We provide guidance for researchers on how the accessibility of data visuals can be enhanced while also maintaining scientific rigour. Data visuals support communication of climate change. Yet they can be difficult for diverse stakeholders in society to understand. Our new report provides twelve guidelines for putting our recommendations into practice that draw on cognitive and psychological science evidence on how people comprehend visual information, how we understand text in relation to visuals, and how good design makes information easier to understand.
In summary, remember our four pillars of the MADE principle – Message, Audience, Design, Evaluate – the report demonstrates how effective data visuals can be constructed.
Message: Does the visual communicate a clear message?
Audience: Is the visual appropriate for the intended audience(s)?
Design: Does the visual use evidence-based design principles?
Evaluate: Has the visual been tested with the audience(s)?
Communications, including data visuals, are integral to the work of the Intergovernmental Panel on Climate Chance (IPCC) and there is a clear desire within the IPCC to ensure information is communicated effectively, as noted by Hoesung Lee, Chair of the IPCC, “…the 8 reports that will be released over the next 5 years will be clear, accessible and user-friendly, … so that non-specialists can understand climate change and its implications.” It is hoped that the data visual recommendations and guidance will support the IPCC and IPCC report authors towards this goal, as well as providing a useful resource for climate change researchers in general.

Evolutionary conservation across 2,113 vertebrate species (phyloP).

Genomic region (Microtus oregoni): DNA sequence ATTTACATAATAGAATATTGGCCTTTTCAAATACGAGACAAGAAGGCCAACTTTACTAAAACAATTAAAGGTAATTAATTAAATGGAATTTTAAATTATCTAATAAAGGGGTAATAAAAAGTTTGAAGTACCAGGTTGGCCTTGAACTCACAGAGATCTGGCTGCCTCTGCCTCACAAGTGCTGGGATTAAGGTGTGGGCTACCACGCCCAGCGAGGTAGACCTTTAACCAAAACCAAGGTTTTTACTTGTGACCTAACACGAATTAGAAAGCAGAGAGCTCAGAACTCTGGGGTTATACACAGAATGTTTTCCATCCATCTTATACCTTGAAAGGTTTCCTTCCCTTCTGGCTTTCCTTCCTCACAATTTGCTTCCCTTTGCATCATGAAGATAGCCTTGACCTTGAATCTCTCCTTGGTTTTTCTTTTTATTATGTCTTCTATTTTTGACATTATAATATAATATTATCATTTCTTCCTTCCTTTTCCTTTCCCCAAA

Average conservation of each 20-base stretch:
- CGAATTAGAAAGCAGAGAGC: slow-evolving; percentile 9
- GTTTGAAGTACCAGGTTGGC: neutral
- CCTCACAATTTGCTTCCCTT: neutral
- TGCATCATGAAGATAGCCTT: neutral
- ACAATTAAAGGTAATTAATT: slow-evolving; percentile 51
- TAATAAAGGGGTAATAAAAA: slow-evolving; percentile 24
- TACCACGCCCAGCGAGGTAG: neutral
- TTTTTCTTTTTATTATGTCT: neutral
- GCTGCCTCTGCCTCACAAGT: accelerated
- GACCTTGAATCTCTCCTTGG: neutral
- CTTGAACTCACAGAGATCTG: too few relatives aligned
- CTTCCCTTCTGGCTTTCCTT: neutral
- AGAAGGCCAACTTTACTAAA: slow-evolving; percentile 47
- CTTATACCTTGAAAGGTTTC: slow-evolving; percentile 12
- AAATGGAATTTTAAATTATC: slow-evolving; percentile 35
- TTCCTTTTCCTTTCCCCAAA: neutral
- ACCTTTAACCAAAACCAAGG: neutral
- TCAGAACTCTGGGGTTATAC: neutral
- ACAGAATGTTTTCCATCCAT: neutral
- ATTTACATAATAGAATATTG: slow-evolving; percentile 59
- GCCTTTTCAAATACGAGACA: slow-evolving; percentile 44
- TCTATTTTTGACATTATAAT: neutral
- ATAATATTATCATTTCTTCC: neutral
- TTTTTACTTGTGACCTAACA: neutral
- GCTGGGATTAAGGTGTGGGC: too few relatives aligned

Guidance for researchers – online quick reference guide to the MADE principle and the 12 accompanying guidelines.
Report authors: Jordan Harold, Irene Lorenzoni, Kenny R. Coventry, Asher Minns. We are grateful to the Norwegian Environment Agency (Miljødirektoratet) and the High-End Climate Impacts and Extremes (HELIX Climate) project for funding to support this initiative. This work developed in a collaboration between the Tyndall Centre for Climate Change Research and the Schools of Psychology and Environmental Sciences at the University of East Anglia.